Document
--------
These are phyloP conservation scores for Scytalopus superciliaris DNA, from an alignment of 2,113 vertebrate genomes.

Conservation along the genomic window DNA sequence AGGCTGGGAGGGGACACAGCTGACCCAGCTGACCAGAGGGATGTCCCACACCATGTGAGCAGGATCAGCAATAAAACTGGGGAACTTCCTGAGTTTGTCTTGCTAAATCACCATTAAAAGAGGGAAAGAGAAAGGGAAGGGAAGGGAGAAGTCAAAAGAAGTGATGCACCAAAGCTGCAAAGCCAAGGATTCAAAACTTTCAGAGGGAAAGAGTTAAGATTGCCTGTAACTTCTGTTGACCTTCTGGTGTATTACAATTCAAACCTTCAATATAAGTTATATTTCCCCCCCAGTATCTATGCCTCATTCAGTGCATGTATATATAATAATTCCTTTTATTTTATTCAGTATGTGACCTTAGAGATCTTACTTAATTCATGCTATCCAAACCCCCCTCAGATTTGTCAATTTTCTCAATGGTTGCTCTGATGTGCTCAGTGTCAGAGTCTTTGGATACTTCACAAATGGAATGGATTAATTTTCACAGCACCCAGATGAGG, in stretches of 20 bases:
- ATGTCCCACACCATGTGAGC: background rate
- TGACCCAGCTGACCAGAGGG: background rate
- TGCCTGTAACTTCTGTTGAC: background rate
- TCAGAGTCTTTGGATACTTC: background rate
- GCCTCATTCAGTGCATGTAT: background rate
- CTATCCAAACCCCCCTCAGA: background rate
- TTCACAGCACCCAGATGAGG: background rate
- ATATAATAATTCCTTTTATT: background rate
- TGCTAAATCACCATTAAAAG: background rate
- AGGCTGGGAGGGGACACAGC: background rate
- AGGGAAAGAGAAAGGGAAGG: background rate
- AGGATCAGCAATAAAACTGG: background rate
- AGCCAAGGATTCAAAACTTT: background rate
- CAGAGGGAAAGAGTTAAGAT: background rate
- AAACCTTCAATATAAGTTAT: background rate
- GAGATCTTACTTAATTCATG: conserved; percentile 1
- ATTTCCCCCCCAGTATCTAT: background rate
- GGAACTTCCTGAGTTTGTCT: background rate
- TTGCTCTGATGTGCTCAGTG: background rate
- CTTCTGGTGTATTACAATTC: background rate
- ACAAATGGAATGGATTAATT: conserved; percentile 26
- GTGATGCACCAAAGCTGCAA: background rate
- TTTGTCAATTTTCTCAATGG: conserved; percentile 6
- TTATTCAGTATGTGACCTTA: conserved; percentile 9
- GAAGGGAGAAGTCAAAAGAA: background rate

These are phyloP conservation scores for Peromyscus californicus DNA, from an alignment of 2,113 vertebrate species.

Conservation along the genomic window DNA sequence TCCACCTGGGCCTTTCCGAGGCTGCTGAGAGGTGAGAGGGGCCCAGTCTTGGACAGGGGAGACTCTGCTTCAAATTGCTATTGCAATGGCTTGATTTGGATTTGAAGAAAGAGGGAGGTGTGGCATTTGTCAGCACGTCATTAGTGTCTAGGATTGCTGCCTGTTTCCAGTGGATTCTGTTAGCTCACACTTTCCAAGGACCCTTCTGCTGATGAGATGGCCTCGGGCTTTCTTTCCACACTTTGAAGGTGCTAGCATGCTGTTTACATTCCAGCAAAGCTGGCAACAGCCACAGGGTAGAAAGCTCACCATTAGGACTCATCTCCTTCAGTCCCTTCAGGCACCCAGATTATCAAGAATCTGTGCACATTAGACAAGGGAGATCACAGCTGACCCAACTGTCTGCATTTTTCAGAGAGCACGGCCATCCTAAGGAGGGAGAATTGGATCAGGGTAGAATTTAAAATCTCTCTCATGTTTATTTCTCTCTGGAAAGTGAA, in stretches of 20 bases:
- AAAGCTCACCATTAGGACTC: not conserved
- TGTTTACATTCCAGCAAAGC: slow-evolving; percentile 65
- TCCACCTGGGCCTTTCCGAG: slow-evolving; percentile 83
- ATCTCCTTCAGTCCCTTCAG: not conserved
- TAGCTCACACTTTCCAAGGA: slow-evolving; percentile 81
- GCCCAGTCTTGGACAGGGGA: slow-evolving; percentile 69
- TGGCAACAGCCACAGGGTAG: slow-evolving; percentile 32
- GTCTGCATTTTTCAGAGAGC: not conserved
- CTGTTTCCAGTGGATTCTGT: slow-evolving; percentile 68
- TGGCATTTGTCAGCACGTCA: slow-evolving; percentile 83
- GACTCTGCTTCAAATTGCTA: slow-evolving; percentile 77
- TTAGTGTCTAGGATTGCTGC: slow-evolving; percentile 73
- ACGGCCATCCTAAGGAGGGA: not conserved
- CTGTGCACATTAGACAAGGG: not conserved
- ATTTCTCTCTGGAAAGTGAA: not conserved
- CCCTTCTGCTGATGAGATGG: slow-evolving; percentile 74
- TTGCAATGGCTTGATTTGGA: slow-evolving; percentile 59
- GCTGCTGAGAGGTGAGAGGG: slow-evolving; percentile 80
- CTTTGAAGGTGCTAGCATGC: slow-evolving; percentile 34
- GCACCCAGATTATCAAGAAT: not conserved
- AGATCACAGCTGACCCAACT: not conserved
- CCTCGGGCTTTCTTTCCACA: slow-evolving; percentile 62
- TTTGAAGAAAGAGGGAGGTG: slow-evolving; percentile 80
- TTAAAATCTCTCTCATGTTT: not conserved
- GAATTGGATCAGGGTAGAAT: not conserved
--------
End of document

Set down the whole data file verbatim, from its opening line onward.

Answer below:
These are phyloP conservation scores for Scytalopus superciliaris DNA, from an alignment of 2,113 vertebrate genomes.

Conservation along the genomic window DNA sequence AGGCTGGGAGGGGACACAGCTGACCCAGCTGACCAGAGGGATGTCCCACACCATGTGAGCAGGATCAGCAATAAAACTGGGGAACTTCCTGAGTTTGTCTTGCTAAATCACCATTAAAAGAGGGAAAGAGAAAGGGAAGGGAAGGGAGAAGTCAAAAGAAGTGATGCACCAAAGCTGCAAAGCCAAGGATTCAAAACTTTCAGAGGGAAAGAGTTAAGATTGCCTGTAACTTCTGTTGACCTTCTGGTGTATTACAATTCAAACCTTCAATATAAGTTATATTTCCCCCCCAGTATCTATGCCTCATTCAGTGCATGTATATATAATAATTCCTTTTATTTTATTCAGTATGTGACCTTAGAGATCTTACTTAATTCATGCTATCCAAACCCCCCTCAGATTTGTCAATTTTCTCAATGGTTGCTCTGATGTGCTCAGTGTCAGAGTCTTTGGATACTTCACAAATGGAATGGATTAATTTTCACAGCACCCAGATGAGG, in stretches of 20 bases:
- ATGTCCCACACCATGTGAGC: background rate
- TGACCCAGCTGACCAGAGGG: background rate
- TGCCTGTAACTTCTGTTGAC: background rate
- TCAGAGTCTTTGGATACTTC: background rate
- GCCTCATTCAGTGCATGTAT: background rate
- CTATCCAAACCCCCCTCAGA: background rate
- TTCACAGCACCCAGATGAGG: background rate
- ATATAATAATTCCTTTTATT: background rate
- TGCTAAATCACCATTAAAAG: background rate
- AGGCTGGGAGGGGACACAGC: background rate
- AGGGAAAGAGAAAGGGAAGG: background rate
- AGGATCAGCAATAAAACTGG: background rate
- AGCCAAGGATTCAAAACTTT: background rate
- CAGAGGGAAAGAGTTAAGAT: background rate
- AAACCTTCAATATAAGTTAT: background rate
- GAGATCTTACTTAATTCATG: conserved; percentile 1
- ATTTCCCCCCCAGTATCTAT: background rate
- GGAACTTCCTGAGTTTGTCT: background rate
- TTGCTCTGATGTGCTCAGTG: background rate
- CTTCTGGTGTATTACAATTC: background rate
- ACAAATGGAATGGATTAATT: conserved; percentile 26
- GTGATGCACCAAAGCTGCAA: background rate
- TTTGTCAATTTTCTCAATGG: conserved; percentile 6
- TTATTCAGTATGTGACCTTA: conserved; percentile 9
- GAAGGGAGAAGTCAAAAGAA: background rate

These are phyloP conservation scores for Peromyscus californicus DNA, from an alignment of 2,113 vertebrate species.

Conservation along the genomic window DNA sequence TCCACCTGGGCCTTTCCGAGGCTGCTGAGAGGTGAGAGGGGCCCAGTCTTGGACAGGGGAGACTCTGCTTCAAATTGCTATTGCAATGGCTTGATTTGGATTTGAAGAAAGAGGGAGGTGTGGCATTTGTCAGCACGTCATTAGTGTCTAGGATTGCTGCCTGTTTCCAGTGGATTCTGTTAGCTCACACTTTCCAAGGACCCTTCTGCTGATGAGATGGCCTCGGGCTTTCTTTCCACACTTTGAAGGTGCTAGCATGCTGTTTACATTCCAGCAAAGCTGGCAACAGCCACAGGGTAGAAAGCTCACCATTAGGACTCATCTCCTTCAGTCCCTTCAGGCACCCAGATTATCAAGAATCTGTGCACATTAGACAAGGGAGATCACAGCTGACCCAACTGTCTGCATTTTTCAGAGAGCACGGCCATCCTAAGGAGGGAGAATTGGATCAGGGTAGAATTTAAAATCTCTCTCATGTTTATTTCTCTCTGGAAAGTGAA, in stretches of 20 bases:
- AAAGCTCACCATTAGGACTC: not conserved
- TGTTTACATTCCAGCAAAGC: slow-evolving; percentile 65
- TCCACCTGGGCCTTTCCGAG: slow-evolving; percentile 83
- ATCTCCTTCAGTCCCTTCAG: not conserved
- TAGCTCACACTTTCCAAGGA: slow-evolving; percentile 81
- GCCCAGTCTTGGACAGGGGA: slow-evolving; percentile 69
- TGGCAACAGCCACAGGGTAG: slow-evolving; percentile 32
- GTCTGCATTTTTCAGAGAGC: not conserved
- CTGTTTCCAGTGGATTCTGT: slow-evolving; percentile 68
- TGGCATTTGTCAGCACGTCA: slow-evolving; percentile 83
- GACTCTGCTTCAAATTGCTA: slow-evolving; percentile 77
- TTAGTGTCTAGGATTGCTGC: slow-evolving; percentile 73
- ACGGCCATCCTAAGGAGGGA: not conserved
- CTGTGCACATTAGACAAGGG: not conserved
- ATTTCTCTCTGGAAAGTGAA: not conserved
- CCCTTCTGCTGATGAGATGG: slow-evolving; percentile 74
- TTGCAATGGCTTGATTTGGA: slow-evolving; percentile 59
- GCTGCTGAGAGGTGAGAGGG: slow-evolving; percentile 80
- CTTTGAAGGTGCTAGCATGC: slow-evolving; percentile 34
- GCACCCAGATTATCAAGAAT: not conserved
- AGATCACAGCTGACCCAACT: not conserved
- CCTCGGGCTTTCTTTCCACA: slow-evolving; percentile 62
- TTTGAAGAAAGAGGGAGGTG: slow-evolving; percentile 80
- TTAAAATCTCTCTCATGTTT: not conserved
- GAATTGGATCAGGGTAGAAT: not conserved